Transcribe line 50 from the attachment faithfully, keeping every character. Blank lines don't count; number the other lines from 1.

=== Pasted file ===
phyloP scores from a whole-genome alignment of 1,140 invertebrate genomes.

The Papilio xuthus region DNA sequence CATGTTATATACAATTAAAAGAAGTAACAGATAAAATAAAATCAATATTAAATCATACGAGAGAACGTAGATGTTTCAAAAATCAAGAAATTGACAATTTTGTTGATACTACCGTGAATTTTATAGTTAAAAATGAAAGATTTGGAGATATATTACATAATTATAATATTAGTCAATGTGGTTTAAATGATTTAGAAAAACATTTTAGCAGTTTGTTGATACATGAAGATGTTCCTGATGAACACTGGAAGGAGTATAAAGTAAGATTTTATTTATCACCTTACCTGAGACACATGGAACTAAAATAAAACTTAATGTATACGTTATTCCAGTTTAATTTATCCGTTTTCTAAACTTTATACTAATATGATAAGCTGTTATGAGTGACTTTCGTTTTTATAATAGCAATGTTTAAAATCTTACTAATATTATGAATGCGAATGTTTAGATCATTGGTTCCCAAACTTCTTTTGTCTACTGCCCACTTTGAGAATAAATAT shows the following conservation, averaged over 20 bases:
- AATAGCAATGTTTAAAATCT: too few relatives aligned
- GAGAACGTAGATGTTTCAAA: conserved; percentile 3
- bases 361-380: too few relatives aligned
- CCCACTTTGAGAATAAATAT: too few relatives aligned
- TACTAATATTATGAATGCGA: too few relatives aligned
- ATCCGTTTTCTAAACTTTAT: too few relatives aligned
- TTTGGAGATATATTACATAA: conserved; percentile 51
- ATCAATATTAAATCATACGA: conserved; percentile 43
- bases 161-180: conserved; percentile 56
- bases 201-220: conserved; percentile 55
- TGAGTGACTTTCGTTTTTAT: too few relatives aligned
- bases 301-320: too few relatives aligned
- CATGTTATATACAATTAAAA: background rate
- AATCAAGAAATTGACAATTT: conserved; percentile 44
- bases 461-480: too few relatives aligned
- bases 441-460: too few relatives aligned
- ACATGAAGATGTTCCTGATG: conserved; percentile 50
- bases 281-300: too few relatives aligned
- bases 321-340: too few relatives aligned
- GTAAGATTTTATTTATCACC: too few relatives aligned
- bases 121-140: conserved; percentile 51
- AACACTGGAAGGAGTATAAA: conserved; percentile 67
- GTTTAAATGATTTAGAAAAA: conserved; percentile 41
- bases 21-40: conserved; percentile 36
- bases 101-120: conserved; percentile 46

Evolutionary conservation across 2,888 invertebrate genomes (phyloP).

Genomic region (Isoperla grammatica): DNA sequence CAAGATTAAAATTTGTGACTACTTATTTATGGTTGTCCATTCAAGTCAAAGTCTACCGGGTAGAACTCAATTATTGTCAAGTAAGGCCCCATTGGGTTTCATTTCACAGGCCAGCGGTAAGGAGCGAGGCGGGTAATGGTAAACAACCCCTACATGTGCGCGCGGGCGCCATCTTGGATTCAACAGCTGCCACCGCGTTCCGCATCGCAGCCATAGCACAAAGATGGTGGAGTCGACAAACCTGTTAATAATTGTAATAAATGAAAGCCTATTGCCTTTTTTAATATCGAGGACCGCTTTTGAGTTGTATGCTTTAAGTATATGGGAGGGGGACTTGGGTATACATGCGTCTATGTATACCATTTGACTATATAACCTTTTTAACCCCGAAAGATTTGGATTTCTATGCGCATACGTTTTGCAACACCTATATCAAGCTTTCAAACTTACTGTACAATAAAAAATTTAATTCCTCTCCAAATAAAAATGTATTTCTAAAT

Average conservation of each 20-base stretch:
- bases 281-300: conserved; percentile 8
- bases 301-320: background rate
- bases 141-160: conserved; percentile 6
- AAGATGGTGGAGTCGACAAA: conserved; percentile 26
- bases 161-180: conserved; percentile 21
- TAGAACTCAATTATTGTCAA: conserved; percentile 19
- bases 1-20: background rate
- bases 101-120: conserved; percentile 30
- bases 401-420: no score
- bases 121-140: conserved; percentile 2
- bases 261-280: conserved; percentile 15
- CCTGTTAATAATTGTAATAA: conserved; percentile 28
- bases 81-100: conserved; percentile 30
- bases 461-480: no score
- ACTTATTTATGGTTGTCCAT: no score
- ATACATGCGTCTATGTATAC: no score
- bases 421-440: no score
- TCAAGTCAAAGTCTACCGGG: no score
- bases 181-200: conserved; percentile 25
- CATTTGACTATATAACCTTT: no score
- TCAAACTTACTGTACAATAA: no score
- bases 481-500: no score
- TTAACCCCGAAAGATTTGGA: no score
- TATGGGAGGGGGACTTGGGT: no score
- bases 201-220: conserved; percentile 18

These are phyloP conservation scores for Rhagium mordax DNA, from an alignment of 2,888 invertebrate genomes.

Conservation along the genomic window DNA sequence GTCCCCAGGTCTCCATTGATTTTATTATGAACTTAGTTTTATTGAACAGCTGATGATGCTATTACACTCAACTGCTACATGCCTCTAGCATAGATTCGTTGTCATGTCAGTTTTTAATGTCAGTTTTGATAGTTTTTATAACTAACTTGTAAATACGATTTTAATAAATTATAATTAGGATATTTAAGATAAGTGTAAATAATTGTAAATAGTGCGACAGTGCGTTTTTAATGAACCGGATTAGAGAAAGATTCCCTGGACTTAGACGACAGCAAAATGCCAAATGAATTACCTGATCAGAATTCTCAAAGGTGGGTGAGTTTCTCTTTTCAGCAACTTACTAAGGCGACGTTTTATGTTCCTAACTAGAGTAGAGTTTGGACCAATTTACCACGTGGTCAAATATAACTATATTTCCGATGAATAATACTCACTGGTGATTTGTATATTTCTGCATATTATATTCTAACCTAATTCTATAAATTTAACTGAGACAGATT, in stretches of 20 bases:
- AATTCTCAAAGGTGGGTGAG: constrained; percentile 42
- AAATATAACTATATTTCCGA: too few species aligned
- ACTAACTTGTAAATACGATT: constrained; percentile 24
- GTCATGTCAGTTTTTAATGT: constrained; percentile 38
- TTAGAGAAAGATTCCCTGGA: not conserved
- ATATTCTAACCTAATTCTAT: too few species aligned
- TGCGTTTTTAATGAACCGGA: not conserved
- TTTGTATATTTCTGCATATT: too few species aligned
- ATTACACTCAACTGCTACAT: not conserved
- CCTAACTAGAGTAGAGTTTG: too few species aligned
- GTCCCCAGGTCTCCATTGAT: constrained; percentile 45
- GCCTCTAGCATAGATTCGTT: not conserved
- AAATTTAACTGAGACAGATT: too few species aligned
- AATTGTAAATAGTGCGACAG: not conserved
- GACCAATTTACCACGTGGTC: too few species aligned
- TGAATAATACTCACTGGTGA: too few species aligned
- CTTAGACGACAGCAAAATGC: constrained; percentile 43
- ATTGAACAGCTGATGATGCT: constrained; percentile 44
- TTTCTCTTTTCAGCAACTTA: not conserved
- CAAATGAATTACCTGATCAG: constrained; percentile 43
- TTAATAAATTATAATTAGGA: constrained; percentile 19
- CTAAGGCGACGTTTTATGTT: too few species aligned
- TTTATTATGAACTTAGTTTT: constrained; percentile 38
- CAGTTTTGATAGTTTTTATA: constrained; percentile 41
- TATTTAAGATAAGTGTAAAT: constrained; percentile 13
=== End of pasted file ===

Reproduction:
- CATTTGACTATATAACCTTT: no score